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The danger of acting in a cautious and politically correct way

In a previous blog “Five necessary areas for improvement of your team,” I outlined 5 areas that most teams need to step up in. In this blog, I want to elaborate on the first area: Boldness and Courage.

Most leadership teams avoid the tough, uncomfortable conversations. Whether it’s giving honest, direct and critical feedback and coaching to others, or making difficult decisions about budgets, resources and other areas that affect power and status – the common tendency is to take the safe, easy way out.

Even when managers and team members attempt to say what’s really on their minds, a lack of courage often leads to things being said in such a diplomatic and sugarcoated way that the impact of the message is lost in its tepid delivery. And while diplomacy may allow team members to address some problems efficiently at times, critical issues demand an energy, passion and direction that cannot be gained from adherence to cautious, “be careful” behavior.

Although some may deny this to be the case, I strongly believe that 95% of the challenges, problems and dysfunction existing within teams are due to team members simply being afraid, hesitant, or resigned to have the hard conversations.

Even at the highest levels, I frequently see leaders being reluctant to rock the boat with their peers or boss, as they may be viewed as petty or make themselves vulnerable out of a concern or fear of negative consequences.

In other times, leaders and team members are so convinced nothing will come of any heroic efforts that they succumb to the pervasive mindset of, “Why stick my neck out?” and its political adaptive maneuver, “Pick your battles.”

To top it off, leadership teams caught in the courage conundrum don’t acknowledge that it’s the lack of willingness to speak up that leads to failures and issues. Instead, they blame various circumstances by using excuses such as:

We have conflicting priorities.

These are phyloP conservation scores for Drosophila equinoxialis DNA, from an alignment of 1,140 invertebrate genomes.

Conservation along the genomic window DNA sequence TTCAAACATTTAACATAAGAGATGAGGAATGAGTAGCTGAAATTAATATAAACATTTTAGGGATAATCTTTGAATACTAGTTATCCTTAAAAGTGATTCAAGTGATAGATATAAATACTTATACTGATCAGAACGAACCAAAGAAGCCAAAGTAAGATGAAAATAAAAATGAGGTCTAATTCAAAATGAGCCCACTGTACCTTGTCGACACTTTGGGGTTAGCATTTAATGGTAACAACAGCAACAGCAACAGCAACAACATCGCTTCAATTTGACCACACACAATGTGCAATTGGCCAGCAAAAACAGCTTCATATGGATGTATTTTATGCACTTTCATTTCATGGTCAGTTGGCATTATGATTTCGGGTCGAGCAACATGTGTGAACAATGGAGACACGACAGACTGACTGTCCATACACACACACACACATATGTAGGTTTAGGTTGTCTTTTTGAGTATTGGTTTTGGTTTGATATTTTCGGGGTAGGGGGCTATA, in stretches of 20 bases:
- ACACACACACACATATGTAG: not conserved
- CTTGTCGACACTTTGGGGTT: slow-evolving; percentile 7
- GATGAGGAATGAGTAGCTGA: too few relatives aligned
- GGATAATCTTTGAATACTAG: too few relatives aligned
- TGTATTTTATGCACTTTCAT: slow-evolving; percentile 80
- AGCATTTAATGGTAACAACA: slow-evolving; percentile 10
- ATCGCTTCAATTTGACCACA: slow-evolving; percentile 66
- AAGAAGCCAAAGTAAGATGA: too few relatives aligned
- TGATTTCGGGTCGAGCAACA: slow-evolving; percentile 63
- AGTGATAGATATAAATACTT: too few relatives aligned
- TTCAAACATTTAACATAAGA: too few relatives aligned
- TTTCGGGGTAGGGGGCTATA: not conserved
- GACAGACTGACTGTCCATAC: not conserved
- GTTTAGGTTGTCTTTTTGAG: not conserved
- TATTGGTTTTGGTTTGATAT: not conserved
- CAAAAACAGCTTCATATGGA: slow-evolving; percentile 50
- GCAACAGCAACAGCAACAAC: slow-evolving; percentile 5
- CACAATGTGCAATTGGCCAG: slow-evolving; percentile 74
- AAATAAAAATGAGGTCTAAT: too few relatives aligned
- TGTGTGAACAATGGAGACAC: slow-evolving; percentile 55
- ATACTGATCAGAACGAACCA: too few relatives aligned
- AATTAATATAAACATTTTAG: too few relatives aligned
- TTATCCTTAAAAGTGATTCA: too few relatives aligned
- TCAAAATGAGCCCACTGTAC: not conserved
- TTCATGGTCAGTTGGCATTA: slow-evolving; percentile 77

There is not enough time to get done what we need to do.

We can’t succeed because another department isn’t doing their job.

We don’t have enough resources to get done what we want to do.

Can you relate to any of this? To be sure, please answer the following questions about your team’s dynamic:

Planning:

Do team members make tentative and contingent commitments by saying yes and agreeing to decisions they are not fully resolved about?

Do team members go off and do their own version of the commitment made, and then blame circumstances when they fail to produce their part of the commitment?

Do team members try to escape accountability by saying, “I was never fully on board with this in the first place”?

Conversations:

Do team members tolerate confusion and misunderstanding in the discussion stages and then use those as justifications when things don’t get done?

Do people see that things are going to break down, but still they don’t say anything about it?

Do team members have concerns about their colleagues’, or leader’s sincerity and/or effectiveness, but they don’t confront them?

Do team members hear others make commitments that they know are not going to happen, but they don’t speak up or hold others accountable?

Meetings:

Do team members know that there is an elephant in the room but still they not address it?

Does their “yes” not mean yes, and their “no” not mean no?

Are their promises empty?

Do team members sit in the meeting, choosing what they say or don’t say based on what is safe and politically correct?

Are people aware that there is no real alignment or agreement, but no one says it?

Relationships: